The Army’s Recruiter Handbook (http://www.usarec.army.mil/im/formpub/REC_PUBS/man3_01.pdf) notes that, “No other segment of the community network has as much impact on recruiting as schools.” Articles in the Recruiter Journal, a magazine published by and for Army recruiters, often refer to high schoolers as the recruiters’ “target market.” And as a top Marine recruiter has noted, “The future of the all-volunteer armed forces are seventeen-year-old male high school seniors.” Access to high schools is especially important in rural areas that lack the kinds of youth gathering places—like shopping malls or concert venues—that recruiters might fruitfully frequent in more urban areas.

For a military recruiter, the ideal is to have a “total access school,” where absolutely no restrictions are placed on recruiters. Recruiters have also described this as a state of “full integration” between recruiter and school, where the recruiter is no longer seen as a visitor but is now part of “the school’s family.” The Army’s School Recruiting Program Handbook has another, more sinister way of phrasing this: “school ownership.”

Perhaps not surprisingly, recruiters typically view grassroots efforts to regulate the military presence in schools as a threat. As one army analyst put it, such policies (if implemented) may limit recruiters’ ability to “provide an unobstructed conduit into the decision making cycles” of American youth. And so they must either be eliminated or avoided at all costs. Schools with recruiter access policies in place are termed “hard-to-penetrate” by the Army. According to documents posted online by the New Orleans Navy Recruiting District, any schools that limit recruiters’ access are “problem schools” that “must be reported and monitored,” and “continually tracked” by both regional and national Navy recruiting commands.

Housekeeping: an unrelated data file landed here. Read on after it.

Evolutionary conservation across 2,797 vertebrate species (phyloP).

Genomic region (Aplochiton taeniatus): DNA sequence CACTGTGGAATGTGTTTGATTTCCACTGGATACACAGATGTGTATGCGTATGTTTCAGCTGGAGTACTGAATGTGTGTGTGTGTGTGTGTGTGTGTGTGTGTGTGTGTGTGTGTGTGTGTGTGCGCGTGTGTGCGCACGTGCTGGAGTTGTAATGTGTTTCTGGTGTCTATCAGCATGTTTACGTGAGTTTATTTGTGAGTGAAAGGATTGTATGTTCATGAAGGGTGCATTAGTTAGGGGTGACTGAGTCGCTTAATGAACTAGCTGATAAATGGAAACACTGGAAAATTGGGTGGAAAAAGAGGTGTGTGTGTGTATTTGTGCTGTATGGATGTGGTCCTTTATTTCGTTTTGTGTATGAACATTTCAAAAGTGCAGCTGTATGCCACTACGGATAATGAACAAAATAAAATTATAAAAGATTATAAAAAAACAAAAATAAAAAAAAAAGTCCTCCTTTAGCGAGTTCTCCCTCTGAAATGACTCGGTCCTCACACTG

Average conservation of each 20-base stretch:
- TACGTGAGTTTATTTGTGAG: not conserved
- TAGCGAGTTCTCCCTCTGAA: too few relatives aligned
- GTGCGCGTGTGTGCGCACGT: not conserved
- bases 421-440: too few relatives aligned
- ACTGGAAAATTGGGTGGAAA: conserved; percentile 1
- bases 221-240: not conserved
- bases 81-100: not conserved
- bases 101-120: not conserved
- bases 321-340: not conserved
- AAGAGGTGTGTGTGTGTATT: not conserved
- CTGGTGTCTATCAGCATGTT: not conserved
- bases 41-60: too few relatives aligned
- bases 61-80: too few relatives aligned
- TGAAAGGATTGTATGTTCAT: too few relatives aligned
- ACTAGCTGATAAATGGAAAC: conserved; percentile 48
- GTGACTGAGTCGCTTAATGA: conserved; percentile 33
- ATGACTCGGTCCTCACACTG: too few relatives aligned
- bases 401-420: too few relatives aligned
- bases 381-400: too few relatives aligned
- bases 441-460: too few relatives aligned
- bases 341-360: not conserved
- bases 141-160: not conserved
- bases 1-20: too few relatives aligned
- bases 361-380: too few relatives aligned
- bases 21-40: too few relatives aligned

Wearing Them Down

While many branches of the armed services post their recruiter training manuals online, very little is known about what military recruiters actually do in school settings. If military recruiting in schools really is a “black box” (as two scholars who have studied the issue describe it), then I wanted to hear from someone who has peered inside. Brian Lagotte, an anthropologist who teaches at the University of Kansas, did his Ph.D on the way military recruiters interact with school officials. In an email, I asked him how recruiters responded to school access policies.

“Either recruiters do everything they can to enter the schools and meet with students stealthily, skirting teachers and administrators—sometimes just flat out sneaking in without notice—or they find the guidance counselor or administrator in charge of liaising with the military and, if that counselor is not sympathetic, basically wear them down until a more sympathetic counselor takes over,” Lagotte said.

“Basically, they pitch adults on how useful their presence is, and if they don't take the bait, they just evade at all costs. This is not the case for every recruiter, of course, but it is certainly a discernible pattern.”